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Why Kenya should walk path that is green affordable housing – Business Daily

Today’s home buyer is looking for a structure that saves costs and is eco-friendly. PHOTO | SHUTTERSTOCK
Green housing is a novel type of building that advocates energy and water saving, eco-protection and the general well-being of occupants. Owing to the increasingly serious environmental pollution in recent years and the call for corporates to conduct their businesses responsibly and embrace sustainability, green housing has certainly attracted many eyes and ears.
The central feature of green buildings is a significant cut in environmental and social impacts. Foremost, buildings use power to run, water for occupants and construction materials. Each of these generates carbon emissions. Some of the key features that make buildings sustainable include efficient use of energy, water and materials; use of renewable energy and waste management measures such as reuse and recycling.
Adoption of suitable construction methods and appropriate materials, as well as the use of innovative practices in developing green affordable housing, can lower annual operating costs for developers, which may in turn enable them to build cheaper units.
Green developments avoid the need for major future renovations and cut costs associated with energy use, water use and maintenance. It is, therefore, critical that we consider house development as an end-to-end process and build houses with as many green features as possible. Households can, in turn, use the freed-up funds for other living expenses or put them away as savings.
As the industry continues to evolve, developers are keen on greening some of their projects whose designs, construction and operations reduce or eliminate negative impact (and can create positive impact) on the climate and natural environment.
The popularity of green building technologies in Kenya is rising, with more stakeholders opting for green or environmentally sustainable architecture in housing development. According to a survey by Knight Frank, 29 percent of home buyers in Africa prefer green homes and do not mind the extra costs. Another survey by KGBS estimates that 19.3 percent of Kenyan homes use solar power, indicating an affinity towards green housing.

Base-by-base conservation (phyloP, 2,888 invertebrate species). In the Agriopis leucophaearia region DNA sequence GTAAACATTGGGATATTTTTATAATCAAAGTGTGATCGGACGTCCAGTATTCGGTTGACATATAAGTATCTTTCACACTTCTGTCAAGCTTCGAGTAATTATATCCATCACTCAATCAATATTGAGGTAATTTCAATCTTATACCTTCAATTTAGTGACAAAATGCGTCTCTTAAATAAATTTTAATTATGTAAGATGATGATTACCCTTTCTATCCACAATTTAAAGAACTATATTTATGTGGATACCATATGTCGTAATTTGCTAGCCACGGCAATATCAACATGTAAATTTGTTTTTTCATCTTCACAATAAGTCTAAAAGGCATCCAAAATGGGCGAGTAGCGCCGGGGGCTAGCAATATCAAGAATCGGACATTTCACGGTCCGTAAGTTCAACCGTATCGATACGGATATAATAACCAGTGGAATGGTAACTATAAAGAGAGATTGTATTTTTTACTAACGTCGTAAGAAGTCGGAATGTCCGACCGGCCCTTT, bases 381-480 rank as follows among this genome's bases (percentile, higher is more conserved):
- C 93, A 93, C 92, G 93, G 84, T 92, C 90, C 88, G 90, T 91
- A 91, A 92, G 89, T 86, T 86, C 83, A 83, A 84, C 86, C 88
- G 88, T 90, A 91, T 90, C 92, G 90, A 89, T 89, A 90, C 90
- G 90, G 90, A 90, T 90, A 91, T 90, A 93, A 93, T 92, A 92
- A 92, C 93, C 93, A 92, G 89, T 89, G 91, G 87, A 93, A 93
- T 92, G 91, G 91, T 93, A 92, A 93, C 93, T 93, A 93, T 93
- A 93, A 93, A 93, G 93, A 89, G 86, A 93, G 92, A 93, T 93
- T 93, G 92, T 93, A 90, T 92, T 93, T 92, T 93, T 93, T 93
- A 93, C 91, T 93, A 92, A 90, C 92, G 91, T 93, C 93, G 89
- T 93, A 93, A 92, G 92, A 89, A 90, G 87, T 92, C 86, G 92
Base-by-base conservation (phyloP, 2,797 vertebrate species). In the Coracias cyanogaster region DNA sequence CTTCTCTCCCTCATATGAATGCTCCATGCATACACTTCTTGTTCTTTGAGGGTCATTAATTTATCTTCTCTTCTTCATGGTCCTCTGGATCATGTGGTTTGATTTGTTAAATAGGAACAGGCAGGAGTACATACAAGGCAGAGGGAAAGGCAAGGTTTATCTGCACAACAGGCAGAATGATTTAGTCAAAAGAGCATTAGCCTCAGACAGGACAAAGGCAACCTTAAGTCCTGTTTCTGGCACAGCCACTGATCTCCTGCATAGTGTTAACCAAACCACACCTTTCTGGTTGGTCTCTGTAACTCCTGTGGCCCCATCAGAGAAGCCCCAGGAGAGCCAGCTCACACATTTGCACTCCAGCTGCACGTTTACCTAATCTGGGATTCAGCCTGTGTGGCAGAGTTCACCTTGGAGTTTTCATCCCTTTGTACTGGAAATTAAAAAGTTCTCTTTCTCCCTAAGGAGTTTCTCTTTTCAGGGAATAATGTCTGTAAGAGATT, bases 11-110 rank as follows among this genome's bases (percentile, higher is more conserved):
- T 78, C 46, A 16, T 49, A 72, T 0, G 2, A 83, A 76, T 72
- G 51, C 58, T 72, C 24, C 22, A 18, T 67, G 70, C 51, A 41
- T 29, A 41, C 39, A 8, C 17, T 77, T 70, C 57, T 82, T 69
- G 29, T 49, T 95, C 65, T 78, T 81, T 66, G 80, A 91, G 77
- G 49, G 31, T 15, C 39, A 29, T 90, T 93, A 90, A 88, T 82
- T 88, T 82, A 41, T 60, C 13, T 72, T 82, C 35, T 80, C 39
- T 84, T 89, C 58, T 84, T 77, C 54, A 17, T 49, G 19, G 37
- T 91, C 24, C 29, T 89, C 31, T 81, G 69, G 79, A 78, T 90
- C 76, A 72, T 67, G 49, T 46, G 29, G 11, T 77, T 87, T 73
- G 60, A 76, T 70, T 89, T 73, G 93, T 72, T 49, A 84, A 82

Superior value comes down to just three fundamentals: lower operating costs, higher sales or rental income and lower long-term risk vis-a-vis changes in regulation and cost.
Financial institutions play a huge role in the affordable housing sector. Best practice would be for these stakeholders (financial institutions) to continually engage with developers to help reinforce their understanding of the economic benefits of greenhouses and provide technical support on how to cost-effectively construct green.
As a stakeholder in the affordable housing sector, Kenya Mortgage Refinance Company plans to promote green affordable housing in Kenya, including by issuing green bonds to fund climate-friendly affordable housing projects.
Since the start of its lending business, KMRC has been instrumental in increasing accessibility and affordability of housing finance enabling more Kenyans to own homes. This has been made possible through KMRC refinancing on single-digit, fixed interest rates and long repayment tenors of up to 25 years.
The writer is the CEO of Kenya Mortgage Refinance Company.




Financial.co.kewas founded by Mr. Jospeh Muongi Kamau. He holds a Master of Science in Finance, Bachelors of Science in Actuarial Science and a Certificate of proficiencty in insurance.